Singapore was the first country to have received Pfizer vaccines. This is a good news for the island nation, and the influence of the positive development is going to spill over to other parts of Asia, as the transport minister Ong Ye Kung said he was confident that Singapore could become the centre to distribute the vaccines.
This is no easy feast. Other than Singapore Airlines Cargo’s effort to rehearse the process of transporting the vaccines from Belgium to Singapore just one week earlier, it also takes herculean efforts from DHL, UPS, FedEx as well as SATS Coolport to make this possible. SATS facilities are able to produce four tonnes of dry ice each day to facilitate the transportation of Pfizer vaccines which require -70 degree Celsius storage.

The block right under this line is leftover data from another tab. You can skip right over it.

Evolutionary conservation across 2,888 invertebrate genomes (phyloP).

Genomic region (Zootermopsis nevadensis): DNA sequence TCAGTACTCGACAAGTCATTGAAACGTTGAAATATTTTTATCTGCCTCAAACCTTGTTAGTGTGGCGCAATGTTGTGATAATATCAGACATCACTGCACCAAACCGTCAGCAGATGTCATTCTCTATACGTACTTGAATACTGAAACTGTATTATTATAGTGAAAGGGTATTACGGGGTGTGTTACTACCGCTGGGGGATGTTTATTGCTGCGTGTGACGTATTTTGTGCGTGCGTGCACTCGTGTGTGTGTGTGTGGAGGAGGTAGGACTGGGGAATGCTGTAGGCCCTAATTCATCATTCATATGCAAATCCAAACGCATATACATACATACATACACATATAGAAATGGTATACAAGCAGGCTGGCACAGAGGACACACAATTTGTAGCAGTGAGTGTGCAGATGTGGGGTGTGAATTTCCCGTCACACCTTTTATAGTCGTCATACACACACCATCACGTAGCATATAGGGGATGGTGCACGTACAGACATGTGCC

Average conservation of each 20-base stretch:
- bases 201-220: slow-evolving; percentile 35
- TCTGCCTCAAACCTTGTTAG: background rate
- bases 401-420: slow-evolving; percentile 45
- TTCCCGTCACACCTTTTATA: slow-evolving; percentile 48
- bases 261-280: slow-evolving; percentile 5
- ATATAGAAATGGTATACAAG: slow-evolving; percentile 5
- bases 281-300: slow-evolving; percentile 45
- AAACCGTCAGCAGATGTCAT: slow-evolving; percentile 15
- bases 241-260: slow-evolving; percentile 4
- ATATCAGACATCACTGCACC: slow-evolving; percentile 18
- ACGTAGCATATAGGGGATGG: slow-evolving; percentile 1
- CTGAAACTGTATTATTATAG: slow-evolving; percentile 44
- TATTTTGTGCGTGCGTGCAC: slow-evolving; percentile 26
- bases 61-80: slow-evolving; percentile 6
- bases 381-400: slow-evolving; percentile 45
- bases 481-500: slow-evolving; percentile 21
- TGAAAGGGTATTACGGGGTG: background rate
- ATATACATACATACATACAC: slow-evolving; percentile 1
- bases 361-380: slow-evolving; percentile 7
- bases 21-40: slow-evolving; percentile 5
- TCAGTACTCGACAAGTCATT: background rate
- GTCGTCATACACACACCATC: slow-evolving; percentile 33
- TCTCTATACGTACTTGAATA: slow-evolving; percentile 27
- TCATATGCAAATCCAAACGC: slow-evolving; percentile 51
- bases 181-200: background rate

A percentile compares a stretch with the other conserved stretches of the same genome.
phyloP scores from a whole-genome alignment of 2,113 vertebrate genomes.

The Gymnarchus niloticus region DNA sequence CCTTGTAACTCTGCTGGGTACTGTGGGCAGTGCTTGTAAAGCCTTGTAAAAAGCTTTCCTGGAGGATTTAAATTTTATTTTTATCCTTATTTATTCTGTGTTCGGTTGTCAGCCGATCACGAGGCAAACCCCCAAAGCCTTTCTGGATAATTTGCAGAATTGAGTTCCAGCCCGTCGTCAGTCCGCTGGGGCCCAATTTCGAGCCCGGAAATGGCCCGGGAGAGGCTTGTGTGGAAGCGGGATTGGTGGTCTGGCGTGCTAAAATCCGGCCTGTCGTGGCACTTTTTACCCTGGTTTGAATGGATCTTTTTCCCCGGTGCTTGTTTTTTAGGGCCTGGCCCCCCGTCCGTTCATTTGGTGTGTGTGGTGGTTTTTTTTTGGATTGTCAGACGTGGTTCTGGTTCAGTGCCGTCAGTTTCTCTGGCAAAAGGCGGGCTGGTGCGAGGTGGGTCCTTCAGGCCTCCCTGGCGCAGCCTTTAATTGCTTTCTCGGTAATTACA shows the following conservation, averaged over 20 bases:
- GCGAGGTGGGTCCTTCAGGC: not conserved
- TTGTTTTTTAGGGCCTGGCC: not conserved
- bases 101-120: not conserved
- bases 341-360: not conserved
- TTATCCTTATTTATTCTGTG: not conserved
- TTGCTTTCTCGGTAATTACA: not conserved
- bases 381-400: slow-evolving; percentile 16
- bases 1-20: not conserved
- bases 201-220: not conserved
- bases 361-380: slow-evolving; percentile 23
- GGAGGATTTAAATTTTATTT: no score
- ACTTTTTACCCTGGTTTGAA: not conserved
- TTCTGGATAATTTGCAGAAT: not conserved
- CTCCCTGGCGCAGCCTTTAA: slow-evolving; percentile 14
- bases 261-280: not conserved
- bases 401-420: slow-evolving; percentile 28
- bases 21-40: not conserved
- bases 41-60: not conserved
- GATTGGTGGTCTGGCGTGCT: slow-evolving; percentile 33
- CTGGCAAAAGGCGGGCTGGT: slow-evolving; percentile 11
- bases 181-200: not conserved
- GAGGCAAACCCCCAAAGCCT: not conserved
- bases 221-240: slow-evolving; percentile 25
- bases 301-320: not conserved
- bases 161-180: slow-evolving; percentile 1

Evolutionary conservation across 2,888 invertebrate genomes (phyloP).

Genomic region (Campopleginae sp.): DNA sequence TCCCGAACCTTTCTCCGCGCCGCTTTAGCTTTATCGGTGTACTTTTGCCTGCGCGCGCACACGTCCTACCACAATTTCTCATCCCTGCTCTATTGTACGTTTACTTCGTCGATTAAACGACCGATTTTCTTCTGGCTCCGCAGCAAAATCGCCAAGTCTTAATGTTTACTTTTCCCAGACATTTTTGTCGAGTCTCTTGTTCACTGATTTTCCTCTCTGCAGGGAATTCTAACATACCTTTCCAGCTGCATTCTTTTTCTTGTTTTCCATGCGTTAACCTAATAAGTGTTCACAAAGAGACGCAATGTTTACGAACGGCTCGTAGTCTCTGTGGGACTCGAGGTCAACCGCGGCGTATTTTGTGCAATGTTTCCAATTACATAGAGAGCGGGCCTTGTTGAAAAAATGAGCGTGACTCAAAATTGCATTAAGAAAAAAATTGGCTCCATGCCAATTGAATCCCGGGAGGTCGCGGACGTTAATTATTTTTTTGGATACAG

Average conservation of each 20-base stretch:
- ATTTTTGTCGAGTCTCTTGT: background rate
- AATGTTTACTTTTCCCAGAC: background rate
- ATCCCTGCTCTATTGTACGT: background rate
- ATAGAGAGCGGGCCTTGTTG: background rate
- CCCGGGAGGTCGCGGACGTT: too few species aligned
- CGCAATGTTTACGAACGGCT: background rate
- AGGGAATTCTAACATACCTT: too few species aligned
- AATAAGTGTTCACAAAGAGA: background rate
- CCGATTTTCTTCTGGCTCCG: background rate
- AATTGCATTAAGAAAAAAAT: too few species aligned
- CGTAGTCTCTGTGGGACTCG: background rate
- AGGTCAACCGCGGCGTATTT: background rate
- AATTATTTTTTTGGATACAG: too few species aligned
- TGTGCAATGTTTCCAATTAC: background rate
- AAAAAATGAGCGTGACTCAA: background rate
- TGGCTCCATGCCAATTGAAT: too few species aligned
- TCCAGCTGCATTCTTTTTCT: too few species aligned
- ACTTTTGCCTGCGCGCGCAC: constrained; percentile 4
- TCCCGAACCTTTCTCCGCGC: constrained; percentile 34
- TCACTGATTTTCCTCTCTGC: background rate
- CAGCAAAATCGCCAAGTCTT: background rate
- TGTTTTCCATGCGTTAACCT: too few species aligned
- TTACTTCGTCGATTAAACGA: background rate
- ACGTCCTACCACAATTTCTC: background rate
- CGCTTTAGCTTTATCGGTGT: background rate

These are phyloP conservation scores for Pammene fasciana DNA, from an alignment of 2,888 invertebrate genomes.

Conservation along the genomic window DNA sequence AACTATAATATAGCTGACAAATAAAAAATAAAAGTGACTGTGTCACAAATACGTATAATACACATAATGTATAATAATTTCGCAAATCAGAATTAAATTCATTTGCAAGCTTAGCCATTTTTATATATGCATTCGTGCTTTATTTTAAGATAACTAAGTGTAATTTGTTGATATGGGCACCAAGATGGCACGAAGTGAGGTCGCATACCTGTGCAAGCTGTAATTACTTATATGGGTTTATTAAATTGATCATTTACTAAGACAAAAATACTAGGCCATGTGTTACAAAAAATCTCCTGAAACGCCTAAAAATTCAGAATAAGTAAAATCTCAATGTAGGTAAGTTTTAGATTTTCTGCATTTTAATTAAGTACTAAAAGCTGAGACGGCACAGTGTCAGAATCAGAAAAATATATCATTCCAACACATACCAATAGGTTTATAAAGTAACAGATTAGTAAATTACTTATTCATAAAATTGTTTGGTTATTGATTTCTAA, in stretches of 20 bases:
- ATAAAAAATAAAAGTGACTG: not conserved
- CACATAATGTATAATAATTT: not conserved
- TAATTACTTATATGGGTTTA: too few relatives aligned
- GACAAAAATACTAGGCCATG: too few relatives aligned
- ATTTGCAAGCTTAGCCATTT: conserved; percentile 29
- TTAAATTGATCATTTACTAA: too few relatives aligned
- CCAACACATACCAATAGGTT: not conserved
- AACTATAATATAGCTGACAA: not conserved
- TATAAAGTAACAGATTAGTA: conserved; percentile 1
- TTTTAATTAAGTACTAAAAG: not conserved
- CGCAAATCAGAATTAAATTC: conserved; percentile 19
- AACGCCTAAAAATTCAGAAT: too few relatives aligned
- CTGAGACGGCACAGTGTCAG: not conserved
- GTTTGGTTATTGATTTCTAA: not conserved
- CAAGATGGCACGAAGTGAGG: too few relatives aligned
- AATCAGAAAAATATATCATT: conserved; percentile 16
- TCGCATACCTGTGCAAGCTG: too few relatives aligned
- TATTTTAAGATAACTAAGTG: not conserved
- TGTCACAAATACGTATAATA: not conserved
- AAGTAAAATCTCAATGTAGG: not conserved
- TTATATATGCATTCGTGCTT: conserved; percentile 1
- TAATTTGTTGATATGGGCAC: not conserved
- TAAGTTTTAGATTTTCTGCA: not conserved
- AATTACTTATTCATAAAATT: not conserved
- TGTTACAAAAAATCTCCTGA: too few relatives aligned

In other words, each step from delivery to storage to actually getting people vaccinated requires nothing else but science and work ethics. Territories still arguing about political ideologies and faith will have a hard time to catch up.
If Singapore manages to get most of its residents and workers vaccinated in phases in 2021, would they want to open borders for foreigners to get vaccinated? Some foreigners might have to wait longer before they could get Pfizer vaccines in their home countries. If Singapore allows foreigners to get vaccinated, the city state might get a boost for what I would coin ‘vaccination-tourism’.
And I will think about it, if there is a chance.